Home > Blog > Faith in Action > Interfaith Ramadan Iftar, the Refugee Crisis, and the “Selfie”
The excitement was palpable at the ADAMS (All Dulles Area Muslim Society) Center in Sterling, Virginia, one of America’s largest mosques. It was Monday, June 20 – World Refugee Day – and preparations were underway to welcome new refugee families at a community iftar, the break-fast meal Muslims eat after sunset during Ramadan.
The area’s newest residents witnessed the pride of our country’s Muslim-Americans. They watched as hundreds of young ADAMS members who make up one of Washington’s largest Boy and Girl Scout troops presented the American flag, dressed in uniforms that were draped proudly with merit badges. They were welcomed to the call to prayer by an ADAMS member dressed in fatigues – who is also an officer in the United States Army. These families from Syria and Afghanistan, some of the 65 million members of the human family displaced by war and strife, observed first-hand how their faith and a new culture can coexist.
Rabbi Lustig joined this Interfaith Ramadan Iftar, which also included remarks from U.S. Secretary of State John F. Kerry and Angelina Jolie Pitt – United Nations High Commissioner for Refugees Special Envoy; other religious leaders; and representatives from refugee resettlement organizations.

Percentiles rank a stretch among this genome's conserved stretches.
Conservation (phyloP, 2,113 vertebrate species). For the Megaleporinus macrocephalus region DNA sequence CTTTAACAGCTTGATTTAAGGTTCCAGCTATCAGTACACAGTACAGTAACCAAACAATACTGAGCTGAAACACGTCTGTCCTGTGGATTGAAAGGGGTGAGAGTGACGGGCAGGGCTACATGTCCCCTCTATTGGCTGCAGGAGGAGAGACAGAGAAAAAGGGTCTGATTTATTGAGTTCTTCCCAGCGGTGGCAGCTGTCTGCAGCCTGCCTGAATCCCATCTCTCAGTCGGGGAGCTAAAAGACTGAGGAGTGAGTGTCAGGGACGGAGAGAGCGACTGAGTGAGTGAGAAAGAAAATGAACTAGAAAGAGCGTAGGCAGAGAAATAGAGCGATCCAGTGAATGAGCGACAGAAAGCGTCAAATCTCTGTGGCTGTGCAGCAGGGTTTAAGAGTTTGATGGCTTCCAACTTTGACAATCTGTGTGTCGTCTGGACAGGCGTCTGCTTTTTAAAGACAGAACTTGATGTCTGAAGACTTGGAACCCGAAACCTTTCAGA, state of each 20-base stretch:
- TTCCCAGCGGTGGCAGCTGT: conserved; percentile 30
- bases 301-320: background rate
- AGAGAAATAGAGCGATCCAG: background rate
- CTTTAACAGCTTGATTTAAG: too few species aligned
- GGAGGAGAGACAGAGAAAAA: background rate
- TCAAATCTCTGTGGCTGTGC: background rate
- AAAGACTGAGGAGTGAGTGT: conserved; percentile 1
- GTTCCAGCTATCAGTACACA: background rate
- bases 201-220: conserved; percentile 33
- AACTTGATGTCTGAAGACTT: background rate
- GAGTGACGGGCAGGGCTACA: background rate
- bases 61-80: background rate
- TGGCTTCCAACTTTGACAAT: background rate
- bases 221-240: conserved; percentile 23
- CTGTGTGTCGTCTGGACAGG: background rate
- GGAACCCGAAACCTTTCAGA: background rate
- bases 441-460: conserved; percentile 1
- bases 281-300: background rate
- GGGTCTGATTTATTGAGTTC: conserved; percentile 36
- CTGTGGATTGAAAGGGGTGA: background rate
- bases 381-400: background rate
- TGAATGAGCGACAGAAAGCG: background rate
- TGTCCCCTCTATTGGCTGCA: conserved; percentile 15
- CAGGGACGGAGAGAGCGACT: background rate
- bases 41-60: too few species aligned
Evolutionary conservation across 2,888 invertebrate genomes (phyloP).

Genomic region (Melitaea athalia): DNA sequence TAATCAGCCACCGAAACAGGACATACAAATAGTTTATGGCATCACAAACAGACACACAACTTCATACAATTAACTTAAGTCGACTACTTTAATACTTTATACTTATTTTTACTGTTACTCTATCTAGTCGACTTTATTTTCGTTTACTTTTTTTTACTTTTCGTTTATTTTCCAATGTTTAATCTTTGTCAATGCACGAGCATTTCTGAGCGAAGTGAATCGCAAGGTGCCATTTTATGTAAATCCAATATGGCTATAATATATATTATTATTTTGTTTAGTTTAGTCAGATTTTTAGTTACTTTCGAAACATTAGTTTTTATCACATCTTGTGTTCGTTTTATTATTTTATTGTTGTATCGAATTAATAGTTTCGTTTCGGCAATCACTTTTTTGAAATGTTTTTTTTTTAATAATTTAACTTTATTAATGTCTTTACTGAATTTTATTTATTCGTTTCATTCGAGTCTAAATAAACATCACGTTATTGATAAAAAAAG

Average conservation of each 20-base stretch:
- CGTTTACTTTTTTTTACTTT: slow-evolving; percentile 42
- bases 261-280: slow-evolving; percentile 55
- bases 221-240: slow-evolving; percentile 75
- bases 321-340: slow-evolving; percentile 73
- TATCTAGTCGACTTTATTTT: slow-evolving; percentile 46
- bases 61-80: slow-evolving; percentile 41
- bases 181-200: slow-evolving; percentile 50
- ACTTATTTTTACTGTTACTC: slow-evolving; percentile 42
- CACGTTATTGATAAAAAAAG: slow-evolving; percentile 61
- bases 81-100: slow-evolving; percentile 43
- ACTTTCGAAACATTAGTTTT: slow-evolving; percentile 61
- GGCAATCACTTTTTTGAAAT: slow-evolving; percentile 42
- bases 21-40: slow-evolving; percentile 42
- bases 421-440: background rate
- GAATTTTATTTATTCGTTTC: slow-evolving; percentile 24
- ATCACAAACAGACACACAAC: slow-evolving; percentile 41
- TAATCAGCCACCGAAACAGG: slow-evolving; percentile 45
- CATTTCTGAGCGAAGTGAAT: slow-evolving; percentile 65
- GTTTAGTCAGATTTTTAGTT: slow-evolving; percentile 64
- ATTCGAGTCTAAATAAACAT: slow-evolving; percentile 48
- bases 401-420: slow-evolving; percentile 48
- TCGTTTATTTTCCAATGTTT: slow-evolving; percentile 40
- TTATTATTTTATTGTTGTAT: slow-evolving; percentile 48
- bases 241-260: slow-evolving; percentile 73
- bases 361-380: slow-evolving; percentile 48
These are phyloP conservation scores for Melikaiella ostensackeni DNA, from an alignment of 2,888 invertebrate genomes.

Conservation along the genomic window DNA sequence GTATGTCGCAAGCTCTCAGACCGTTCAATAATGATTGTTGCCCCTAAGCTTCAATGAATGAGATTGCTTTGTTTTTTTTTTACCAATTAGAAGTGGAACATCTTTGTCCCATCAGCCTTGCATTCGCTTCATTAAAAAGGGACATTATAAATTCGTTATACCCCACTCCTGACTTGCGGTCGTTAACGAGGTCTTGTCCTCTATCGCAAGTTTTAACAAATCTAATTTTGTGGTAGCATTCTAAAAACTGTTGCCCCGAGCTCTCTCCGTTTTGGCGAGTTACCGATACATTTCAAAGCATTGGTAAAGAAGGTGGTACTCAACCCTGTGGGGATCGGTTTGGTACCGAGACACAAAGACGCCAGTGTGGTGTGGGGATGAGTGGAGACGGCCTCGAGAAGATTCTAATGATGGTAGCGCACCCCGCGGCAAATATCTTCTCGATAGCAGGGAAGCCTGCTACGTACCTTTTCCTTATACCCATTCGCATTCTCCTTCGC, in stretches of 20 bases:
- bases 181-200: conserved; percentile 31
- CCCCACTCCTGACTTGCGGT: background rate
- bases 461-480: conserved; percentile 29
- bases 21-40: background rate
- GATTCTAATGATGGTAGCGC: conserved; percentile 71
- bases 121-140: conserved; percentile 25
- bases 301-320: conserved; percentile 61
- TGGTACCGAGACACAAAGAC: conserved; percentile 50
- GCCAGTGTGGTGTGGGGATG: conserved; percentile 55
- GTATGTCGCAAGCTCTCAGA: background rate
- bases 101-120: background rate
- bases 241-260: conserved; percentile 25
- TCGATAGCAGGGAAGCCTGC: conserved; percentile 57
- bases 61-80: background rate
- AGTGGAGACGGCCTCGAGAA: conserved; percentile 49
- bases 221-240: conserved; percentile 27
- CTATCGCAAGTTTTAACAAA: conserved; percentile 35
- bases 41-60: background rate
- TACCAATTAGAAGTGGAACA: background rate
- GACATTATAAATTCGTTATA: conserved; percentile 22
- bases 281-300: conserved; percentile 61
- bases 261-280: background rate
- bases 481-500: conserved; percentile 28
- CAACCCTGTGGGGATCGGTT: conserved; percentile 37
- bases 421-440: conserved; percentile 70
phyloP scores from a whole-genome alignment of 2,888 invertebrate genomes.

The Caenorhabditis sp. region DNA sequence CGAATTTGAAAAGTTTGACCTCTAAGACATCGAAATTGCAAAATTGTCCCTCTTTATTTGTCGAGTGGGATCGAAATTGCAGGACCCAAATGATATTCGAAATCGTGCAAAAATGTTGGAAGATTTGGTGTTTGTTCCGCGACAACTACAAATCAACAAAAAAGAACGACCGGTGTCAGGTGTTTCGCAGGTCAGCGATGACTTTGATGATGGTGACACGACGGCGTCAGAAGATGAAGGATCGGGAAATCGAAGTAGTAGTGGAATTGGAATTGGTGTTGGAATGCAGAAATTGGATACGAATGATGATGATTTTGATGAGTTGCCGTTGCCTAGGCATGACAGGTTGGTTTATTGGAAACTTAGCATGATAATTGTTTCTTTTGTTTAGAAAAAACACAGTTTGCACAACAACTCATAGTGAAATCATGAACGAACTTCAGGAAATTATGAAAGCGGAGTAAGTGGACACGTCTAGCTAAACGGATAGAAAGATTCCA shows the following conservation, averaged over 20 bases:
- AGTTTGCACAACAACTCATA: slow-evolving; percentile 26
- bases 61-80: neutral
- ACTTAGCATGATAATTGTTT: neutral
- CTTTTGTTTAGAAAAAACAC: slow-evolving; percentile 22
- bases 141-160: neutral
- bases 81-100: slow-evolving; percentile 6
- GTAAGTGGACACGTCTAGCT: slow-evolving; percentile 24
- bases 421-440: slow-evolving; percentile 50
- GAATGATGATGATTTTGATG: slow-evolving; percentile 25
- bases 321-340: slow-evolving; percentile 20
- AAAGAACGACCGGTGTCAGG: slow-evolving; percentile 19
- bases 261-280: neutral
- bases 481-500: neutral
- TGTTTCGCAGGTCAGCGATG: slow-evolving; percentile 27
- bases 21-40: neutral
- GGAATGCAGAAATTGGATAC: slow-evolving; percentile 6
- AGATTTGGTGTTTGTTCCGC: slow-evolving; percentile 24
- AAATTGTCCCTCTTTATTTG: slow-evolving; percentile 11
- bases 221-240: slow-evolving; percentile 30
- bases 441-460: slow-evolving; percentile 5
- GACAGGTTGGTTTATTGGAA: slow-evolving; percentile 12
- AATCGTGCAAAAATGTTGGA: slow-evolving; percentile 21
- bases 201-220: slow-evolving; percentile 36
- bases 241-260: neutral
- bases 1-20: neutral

Secretary Kerry shared that the United States has pledged to increase the number of refugees we take in to 85,000 this year and 100,000 in the year after. “In times of crisis, when the summons goes out,” he said, “Americans have traditionally responded as one nation. Americans say, ‘Here we are. What can we do? … That is America at its best.”
Rabbi Lustig told of a sweet moment that exemplified America at its best when a young refugee child took his father’s cell phone to show how “American” he was by taking a “selfie.” He couldn’t quite manage the iPhone and struggled to take the picture. Not missing a beat, Angelina Jolie Pitt got down on the floor and took the selfie with the child. Rabbi Lustig said, “To me, it meant two things. First, we need – as Jewish tradition tells us – to go to these families in need and do whatever is necessary to help them feel embraced as Americans by Americans. I saw Jolie Pitt sit on the floor and meet this child where he was.
“Second, the selfie,” Rabbi Lustig continued. “The child wanted to see himself in the context of the moment – to see who he is and who he can be. When we were embraced and taken into this country, we were seen not as Jews but as refugees who needed a home and as people who, given the opportunity, would become great contributors to this country. If we exclude any group from our compassion and America’s opportunities because of their faith, if we give in to fear and xenophobia, we diminish our country’s greatness. We must remember to embrace the values that make America the land of the free! Maybe it is time for us all to take a “selfie” and ask who we are and what we are doing to help.”
If you would like to help several Syrian refugee families who have recently been resettled in our region, we are collecting the following items they need to establish their new lives. You donations can be brought to Temple and JBSC until Friday, June 24:
Additional images from the Interfaith Ramadan Iftar are in our media gallery.
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